Technology has many effects on jobs and work with most positive, the Productivity Commission says in report on New Zealand, technology and productivity

Technology has many effects on jobs and work with most positive, the Productivity Commission says in report on New Zealand, technology and productivity

Content supplied by the Productivity Commission.

“Technology adoption supports higher productivity growth, higher income growth and increased resources to pay for the things New Zealanders’ value. But the main problem facing New Zealand today isn’t too much technology, it’s not enough,” says the Productivity Commission.

In its draft report New Zealand, technology and productivity released today, the Commission explores the impacts of technology on jobs. It doesn’t find much support in the available data for claims that widespread disruption is coming soon.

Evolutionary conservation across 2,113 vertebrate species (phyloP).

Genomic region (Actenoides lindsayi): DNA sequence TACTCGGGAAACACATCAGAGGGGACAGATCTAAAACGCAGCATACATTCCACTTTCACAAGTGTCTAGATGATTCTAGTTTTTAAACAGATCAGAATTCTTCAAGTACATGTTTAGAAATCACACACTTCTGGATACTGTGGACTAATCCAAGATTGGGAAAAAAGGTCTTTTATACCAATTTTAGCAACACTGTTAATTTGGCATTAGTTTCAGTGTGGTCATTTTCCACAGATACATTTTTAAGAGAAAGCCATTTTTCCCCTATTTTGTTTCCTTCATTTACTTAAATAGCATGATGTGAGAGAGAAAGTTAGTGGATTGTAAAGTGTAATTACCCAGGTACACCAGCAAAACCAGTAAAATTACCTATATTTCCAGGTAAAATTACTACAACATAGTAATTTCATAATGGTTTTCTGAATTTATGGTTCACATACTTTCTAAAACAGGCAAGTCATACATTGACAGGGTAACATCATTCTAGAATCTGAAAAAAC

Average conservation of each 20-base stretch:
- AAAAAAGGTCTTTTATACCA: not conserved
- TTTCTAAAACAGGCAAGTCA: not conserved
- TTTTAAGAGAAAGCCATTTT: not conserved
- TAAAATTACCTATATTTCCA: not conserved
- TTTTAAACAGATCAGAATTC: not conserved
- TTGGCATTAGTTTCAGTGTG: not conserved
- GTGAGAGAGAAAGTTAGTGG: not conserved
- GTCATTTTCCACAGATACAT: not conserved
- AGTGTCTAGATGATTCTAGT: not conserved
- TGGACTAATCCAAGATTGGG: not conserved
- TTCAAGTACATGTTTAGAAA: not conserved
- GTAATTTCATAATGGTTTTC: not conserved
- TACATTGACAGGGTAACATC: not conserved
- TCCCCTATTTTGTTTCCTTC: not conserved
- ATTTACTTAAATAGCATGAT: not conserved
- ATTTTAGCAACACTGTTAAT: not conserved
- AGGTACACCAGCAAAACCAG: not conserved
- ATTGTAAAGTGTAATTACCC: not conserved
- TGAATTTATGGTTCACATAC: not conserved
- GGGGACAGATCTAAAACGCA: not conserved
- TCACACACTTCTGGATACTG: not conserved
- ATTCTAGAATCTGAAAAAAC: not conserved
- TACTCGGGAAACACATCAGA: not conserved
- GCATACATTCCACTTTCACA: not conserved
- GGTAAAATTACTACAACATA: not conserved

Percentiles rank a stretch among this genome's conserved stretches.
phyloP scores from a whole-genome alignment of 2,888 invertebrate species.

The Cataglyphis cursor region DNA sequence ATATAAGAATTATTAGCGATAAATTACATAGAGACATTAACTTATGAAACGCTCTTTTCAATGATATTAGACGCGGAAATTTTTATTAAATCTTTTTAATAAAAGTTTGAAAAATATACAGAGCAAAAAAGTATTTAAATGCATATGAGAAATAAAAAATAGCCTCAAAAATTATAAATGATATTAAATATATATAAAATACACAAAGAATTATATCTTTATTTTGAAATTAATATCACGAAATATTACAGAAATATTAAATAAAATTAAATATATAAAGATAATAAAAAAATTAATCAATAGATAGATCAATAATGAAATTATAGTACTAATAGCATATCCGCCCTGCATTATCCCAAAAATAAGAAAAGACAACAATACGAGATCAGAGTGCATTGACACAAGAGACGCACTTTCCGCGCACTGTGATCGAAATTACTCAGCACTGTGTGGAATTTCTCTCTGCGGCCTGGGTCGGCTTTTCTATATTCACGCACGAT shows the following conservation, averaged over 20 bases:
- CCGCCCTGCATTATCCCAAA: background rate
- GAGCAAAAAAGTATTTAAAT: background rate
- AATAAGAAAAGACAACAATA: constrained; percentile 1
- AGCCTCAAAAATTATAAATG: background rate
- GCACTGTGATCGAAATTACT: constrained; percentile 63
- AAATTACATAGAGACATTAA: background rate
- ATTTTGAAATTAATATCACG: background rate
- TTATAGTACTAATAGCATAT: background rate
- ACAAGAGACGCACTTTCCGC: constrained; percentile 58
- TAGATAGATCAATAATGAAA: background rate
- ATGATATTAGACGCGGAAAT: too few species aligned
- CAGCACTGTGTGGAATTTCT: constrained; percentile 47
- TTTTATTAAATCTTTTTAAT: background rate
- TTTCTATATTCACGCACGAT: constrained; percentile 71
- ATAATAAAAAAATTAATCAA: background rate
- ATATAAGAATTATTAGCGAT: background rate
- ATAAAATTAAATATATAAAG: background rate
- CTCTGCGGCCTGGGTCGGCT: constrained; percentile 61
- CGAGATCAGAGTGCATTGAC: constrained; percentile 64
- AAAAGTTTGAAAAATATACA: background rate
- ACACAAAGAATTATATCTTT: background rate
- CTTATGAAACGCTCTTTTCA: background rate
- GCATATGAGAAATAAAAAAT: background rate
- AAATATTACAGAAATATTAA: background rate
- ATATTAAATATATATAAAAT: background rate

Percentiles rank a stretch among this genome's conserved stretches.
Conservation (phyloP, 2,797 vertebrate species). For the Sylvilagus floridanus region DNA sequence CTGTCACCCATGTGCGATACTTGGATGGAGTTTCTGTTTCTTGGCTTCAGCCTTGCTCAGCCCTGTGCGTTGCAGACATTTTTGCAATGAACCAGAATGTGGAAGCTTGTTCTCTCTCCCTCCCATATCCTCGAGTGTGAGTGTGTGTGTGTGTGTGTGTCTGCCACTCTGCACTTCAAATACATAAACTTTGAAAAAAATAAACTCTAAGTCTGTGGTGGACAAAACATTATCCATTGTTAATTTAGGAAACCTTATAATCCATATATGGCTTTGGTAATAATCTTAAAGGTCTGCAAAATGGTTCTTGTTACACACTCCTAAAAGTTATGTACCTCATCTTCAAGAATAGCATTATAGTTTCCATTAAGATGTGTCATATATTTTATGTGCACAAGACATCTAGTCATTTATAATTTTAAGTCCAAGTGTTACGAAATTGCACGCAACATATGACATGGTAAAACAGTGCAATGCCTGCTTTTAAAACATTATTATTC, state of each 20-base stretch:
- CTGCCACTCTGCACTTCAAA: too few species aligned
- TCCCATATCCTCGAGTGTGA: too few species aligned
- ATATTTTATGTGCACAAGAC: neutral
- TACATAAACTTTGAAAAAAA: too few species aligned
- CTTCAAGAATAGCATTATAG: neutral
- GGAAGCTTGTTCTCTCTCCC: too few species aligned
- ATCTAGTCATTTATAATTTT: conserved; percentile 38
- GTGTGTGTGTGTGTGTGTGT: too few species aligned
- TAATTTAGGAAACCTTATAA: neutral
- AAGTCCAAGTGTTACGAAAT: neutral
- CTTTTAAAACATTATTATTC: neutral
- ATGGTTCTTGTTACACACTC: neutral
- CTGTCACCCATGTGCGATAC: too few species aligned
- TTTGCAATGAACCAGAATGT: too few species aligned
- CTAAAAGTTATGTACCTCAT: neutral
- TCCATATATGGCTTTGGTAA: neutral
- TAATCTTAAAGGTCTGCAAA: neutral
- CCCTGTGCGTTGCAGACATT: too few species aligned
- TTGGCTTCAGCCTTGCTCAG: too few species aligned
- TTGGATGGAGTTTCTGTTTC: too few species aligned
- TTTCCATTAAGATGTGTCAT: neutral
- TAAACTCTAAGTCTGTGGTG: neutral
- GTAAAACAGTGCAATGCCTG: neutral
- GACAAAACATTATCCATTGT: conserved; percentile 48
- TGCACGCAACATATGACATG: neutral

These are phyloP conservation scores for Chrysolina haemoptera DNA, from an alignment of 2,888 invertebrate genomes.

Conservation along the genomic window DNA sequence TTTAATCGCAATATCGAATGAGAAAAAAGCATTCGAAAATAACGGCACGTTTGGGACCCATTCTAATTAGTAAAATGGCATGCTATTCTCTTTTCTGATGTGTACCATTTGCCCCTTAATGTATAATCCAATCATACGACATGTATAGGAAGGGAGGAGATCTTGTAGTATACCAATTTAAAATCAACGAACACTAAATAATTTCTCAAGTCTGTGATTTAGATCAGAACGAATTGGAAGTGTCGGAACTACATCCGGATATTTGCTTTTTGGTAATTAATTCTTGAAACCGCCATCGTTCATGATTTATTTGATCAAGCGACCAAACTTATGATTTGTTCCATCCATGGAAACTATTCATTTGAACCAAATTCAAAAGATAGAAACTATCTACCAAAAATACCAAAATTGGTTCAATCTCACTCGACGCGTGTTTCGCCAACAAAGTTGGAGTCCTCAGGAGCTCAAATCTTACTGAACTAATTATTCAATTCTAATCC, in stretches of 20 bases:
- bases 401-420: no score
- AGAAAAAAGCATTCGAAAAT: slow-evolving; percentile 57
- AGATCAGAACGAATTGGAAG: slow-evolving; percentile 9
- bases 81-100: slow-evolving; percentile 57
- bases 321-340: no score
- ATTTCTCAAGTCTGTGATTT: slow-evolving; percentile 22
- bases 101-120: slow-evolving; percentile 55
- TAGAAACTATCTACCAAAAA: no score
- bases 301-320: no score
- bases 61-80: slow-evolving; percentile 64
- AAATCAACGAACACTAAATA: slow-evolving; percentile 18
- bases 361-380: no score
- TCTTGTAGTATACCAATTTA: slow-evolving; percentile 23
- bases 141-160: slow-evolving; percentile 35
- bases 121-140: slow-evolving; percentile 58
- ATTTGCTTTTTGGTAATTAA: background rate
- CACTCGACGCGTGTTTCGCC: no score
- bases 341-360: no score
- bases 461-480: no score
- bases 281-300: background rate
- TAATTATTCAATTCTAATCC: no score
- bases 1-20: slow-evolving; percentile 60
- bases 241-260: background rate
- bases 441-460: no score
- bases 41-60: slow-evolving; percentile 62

The future of work is not certain. There will undoubtedly be change over the next 10–15 years, but not at unprecedented levels, says the Productivity Commission.

“If the rate of technological change was accelerating, you’d expect to see evidence in the official statistics, such as faster productivity growth, more business start-ups, and more jobs being created and destroyed. But what we see in New Zealand and across the developed world is the opposite.”

“Rates of job destruction have actually declined in New Zealand since 2000. And recent rates of job creation are at a similar level to rates in the early 2000s,” says inquiry director Judy Kavanagh.